Days Until Our
2023 Conference!

Accelerating resiliency planning in communities across the Commonwealth

The Weather-Climate Gap: Perspectives on Hazards, Risk and Vulnerability (With a Twist)

Home » Community Action » Emergency Management » The Weather-Climate Gap: Perspectives on Hazards, Risk and Vulnerability (With a Twist)

The Weather-Climate Gap: Perspectives on Hazards, Risk and Vulnerability (With a Twist)

Home » Community Action » Emergency Management » The Weather-Climate Gap: Perspectives on Hazards, Risk and Vulnerability (With a Twist)

Gilbert F. White Lecture: The Weather-Climate Gap: Perspectives on Hazards, Risk and Vulnerability (With a Twist)In this National Academies lecture, Professor J. Marshall Shepherd addresses the vulnerabilities of both natural and social environments.

In the specter of climate change and marginalized and vulnerable population, Dr. Shepherd focuses on communities of color, children, low-income communities, and the elderly.

His lecture draws attention to how hurricane Ida emphasized the hazard problems marginalized communities faced. He advocates for stronger public engagement on these issues because sharing his data analysis with other scholars, he says, is not enough to change the systems and behaviors that cause things like irreparable basement apartment floods. He wants his audience to think about getting public and private sectors to secure funding so that in the event of natural hazards, people of low-income and/or lack of personal resources can still leave or fix their conditions.

Dr. Shepherd expresses a population’s vulnerability as an equation that considers its hazards, exposure, and vulnerability and compares it to the population’s resilience to ultimately determine the population’s risk. He explains ways to close the climate and weather gap, including reducing emissions, increasing adaptation, ensuring mitigation and other policies are benefiting everyone in the communities they affect, and educating marginal populations about their vulnerabilities.On an infrastructure level, Dr. Shepherd explains the possibilities of engineering for thermal justice. He provides a candid story about getting innovative projects for cities funded for studying and pushed forward.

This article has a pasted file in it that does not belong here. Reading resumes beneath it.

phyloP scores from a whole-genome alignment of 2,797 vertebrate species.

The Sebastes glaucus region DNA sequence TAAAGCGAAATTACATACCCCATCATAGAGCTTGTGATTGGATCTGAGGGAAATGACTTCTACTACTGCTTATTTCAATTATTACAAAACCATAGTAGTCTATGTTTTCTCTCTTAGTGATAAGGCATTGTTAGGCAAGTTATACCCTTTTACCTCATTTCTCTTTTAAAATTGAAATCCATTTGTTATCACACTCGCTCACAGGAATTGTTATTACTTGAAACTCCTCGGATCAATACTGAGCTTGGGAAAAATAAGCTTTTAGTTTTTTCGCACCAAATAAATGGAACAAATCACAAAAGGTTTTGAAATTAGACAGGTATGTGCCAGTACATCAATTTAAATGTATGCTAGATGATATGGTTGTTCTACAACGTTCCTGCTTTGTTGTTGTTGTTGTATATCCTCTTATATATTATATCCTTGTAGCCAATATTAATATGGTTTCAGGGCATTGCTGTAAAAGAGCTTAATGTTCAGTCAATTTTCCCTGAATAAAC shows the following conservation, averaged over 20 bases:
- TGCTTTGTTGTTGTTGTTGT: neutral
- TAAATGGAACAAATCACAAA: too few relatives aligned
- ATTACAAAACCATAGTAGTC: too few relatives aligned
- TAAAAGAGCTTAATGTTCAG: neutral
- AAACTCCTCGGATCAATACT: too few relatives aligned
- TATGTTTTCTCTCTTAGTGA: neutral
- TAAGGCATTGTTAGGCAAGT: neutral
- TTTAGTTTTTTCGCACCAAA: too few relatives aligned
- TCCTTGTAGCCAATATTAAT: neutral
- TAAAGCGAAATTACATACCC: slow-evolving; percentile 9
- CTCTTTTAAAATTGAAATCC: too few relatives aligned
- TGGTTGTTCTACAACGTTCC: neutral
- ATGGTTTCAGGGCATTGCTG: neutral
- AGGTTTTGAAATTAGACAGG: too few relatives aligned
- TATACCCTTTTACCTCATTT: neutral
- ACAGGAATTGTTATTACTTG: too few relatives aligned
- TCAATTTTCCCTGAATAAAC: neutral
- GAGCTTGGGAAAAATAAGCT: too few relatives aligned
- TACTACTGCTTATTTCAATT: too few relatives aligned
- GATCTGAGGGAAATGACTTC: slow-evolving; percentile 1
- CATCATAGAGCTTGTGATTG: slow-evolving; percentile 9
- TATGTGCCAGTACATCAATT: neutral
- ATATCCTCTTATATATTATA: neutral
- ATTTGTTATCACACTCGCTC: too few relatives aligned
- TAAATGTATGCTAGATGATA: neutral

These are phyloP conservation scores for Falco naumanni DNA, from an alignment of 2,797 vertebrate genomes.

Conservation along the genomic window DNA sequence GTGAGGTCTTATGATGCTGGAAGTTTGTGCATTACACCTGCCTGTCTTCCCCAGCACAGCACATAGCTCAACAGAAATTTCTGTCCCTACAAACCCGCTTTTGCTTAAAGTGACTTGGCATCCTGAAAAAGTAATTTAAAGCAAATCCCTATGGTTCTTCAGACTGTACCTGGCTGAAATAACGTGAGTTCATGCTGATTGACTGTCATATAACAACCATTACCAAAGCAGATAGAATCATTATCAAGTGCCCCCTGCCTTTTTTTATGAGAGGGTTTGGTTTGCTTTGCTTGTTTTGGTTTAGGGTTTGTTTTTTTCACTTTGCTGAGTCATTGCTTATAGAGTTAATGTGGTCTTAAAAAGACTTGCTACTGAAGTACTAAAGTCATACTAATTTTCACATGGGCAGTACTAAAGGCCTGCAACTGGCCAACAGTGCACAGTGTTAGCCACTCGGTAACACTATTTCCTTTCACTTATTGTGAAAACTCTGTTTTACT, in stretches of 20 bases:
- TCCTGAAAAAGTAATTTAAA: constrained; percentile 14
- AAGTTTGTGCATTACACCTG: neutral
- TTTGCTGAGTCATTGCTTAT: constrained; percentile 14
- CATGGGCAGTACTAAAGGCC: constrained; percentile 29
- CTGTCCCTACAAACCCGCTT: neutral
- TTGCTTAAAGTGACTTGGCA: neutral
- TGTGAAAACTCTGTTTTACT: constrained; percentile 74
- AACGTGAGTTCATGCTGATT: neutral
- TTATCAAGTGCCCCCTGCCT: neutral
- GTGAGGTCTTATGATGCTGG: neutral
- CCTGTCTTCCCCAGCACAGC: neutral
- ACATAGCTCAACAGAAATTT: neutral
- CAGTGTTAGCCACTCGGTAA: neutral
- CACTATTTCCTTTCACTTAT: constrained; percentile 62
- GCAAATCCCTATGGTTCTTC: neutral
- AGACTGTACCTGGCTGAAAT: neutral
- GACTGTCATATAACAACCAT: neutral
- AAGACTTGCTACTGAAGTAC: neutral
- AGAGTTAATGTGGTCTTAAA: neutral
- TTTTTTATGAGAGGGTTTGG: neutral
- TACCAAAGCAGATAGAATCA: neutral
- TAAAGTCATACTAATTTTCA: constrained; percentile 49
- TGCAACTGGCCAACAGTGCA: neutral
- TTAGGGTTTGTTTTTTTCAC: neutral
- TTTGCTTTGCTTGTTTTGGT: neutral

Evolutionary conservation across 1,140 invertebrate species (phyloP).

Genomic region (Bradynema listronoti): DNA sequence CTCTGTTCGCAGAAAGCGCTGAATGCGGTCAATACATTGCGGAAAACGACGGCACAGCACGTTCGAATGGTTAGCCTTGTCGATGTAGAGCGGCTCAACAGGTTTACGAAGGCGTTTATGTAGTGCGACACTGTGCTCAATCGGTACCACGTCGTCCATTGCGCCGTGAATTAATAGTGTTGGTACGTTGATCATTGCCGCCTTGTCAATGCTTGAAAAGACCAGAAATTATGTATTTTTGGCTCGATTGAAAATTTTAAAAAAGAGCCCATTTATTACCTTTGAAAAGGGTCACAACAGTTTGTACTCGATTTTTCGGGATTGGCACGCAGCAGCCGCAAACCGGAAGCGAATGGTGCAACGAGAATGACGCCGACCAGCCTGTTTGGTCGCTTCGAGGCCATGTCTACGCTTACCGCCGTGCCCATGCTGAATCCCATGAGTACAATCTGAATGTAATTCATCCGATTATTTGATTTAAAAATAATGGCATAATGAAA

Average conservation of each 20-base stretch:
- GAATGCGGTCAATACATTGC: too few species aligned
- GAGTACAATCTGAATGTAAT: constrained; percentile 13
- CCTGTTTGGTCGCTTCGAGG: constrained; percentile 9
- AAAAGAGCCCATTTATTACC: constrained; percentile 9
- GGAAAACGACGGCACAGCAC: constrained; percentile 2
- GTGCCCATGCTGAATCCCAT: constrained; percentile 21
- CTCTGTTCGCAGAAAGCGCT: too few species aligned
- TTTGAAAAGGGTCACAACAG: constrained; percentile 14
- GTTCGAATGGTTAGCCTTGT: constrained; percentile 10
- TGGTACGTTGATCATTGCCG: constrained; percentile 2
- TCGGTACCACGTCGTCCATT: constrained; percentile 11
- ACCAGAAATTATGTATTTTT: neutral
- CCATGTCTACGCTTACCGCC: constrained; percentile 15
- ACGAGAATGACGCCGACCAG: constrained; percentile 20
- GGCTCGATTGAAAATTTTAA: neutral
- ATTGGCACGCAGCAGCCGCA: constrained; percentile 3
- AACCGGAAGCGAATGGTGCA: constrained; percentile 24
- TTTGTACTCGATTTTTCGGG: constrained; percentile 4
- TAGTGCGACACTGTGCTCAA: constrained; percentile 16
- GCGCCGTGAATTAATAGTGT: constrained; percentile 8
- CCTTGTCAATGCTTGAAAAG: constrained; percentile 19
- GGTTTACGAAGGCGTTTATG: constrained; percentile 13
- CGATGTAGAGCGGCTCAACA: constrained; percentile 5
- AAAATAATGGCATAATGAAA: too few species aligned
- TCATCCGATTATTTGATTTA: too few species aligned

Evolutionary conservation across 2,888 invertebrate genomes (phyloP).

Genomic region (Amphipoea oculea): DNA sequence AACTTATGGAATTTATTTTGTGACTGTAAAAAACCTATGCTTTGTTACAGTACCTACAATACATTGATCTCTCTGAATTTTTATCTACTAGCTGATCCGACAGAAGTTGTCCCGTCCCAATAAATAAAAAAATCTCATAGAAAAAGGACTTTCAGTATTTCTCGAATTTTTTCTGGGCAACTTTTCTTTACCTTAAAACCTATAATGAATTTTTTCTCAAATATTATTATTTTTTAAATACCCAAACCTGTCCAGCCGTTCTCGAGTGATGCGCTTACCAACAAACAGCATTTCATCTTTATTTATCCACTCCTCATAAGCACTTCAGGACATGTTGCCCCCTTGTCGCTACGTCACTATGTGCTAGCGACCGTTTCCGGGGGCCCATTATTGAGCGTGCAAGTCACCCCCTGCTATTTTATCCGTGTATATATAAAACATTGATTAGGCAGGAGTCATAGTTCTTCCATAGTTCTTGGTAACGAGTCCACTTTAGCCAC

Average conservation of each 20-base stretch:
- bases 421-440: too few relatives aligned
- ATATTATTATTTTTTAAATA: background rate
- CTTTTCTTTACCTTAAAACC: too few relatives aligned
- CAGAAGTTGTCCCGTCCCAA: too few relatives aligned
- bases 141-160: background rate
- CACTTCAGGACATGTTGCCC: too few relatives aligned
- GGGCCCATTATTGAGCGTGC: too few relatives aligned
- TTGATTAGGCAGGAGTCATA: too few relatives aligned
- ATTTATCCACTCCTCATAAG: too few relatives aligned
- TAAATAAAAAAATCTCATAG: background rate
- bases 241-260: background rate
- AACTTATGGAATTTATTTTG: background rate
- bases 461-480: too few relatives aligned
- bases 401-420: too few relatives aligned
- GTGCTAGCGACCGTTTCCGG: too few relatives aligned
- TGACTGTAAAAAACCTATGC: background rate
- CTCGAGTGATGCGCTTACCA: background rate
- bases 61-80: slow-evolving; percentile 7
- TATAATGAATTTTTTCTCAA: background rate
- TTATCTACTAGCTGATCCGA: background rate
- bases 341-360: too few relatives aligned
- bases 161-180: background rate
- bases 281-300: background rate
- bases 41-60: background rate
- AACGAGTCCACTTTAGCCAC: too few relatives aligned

Click here for more information.

Become a Member
Become a Sponsor
Become a Volunteer

Sign Up for E-News

Get news and notifications from Resilient Virginia.

The Resilience Calendar

  • 2023 Tree Steward Symposium
    Date: September 22, 2023

    Registration includes lunch, refreshments & admission to our evening social on Friday, September 22 at Maury Park. Saturday's event is FREE for all.

    Learn more and register More details...

  • Extreme Disturbances and Climate Change
    Date: September 26, 2023

    This virtual workshop is open to natural and cultural resource managers, especially in Tribal Nations and the southern United States, and others who want to learn more about the science of extreme disturbances, their…

  • Climate-Driven Changes in Prescribed Fire in the Southeastern U.S.
    Date: September 26, 2023

    The Southeast Climate monthly webinar series is held on the 4th Tuesday of each month at 10:00 am ET.

    Learn more and register here.

  • White House Environmental Justice Advisory Council (WHEJAC) Virtual Public Meeting
    Date: September 26, 2023

    This free meeting is open to all members of the public. Individual registration is REQUIRED and is available through the scheduled end time of the meeting day.

    Learn more and register

Latest News & Resources

Economic Opportunities for Community Resilience in Virginia

We chose to focus this year’s Resilient Virginia Conference on the numerous economic opportunities that currently exist for building community resilience in the state. Let’s be clear – businesses and communities will increasingly face risks in infrastructure damage, supply chain disruptions, and the toll on workers. However, by taking advantage of economic opportunities, they can begin to address the risks they are facing.

Read More »

Lynchburg Rising Final Report

In 2022 and 2023, the  Lynchburg Rising  project, funded by the  US Environmental Protection Agency Office of Environmental Justice , engaged historically disinvested neighborhoods in the City, which are disproportionately impacted by these hazards, to better understand their risks and to develop community capacity to address them.

Read More »

Pursuing a Resilient Virginia

In this report, we look at the attributes of a resilient community, the various approaches Virginia communities have taken to build resilience, and how we can work together to become more resilient.

Read More »

Six Foundations for Building Community Resilience

A community is more than just homes, stores, roads, and sidewalks. It is also the people inhabiting that space and it is defined by their social relationships, culture, economic and governance structures, and shared activities and memories. This report from the Post Carbon Institute looks at 6 foundations for building long-lasting community resilience. It approaches resilience building as an on-going process and not as an end goal.

Read More »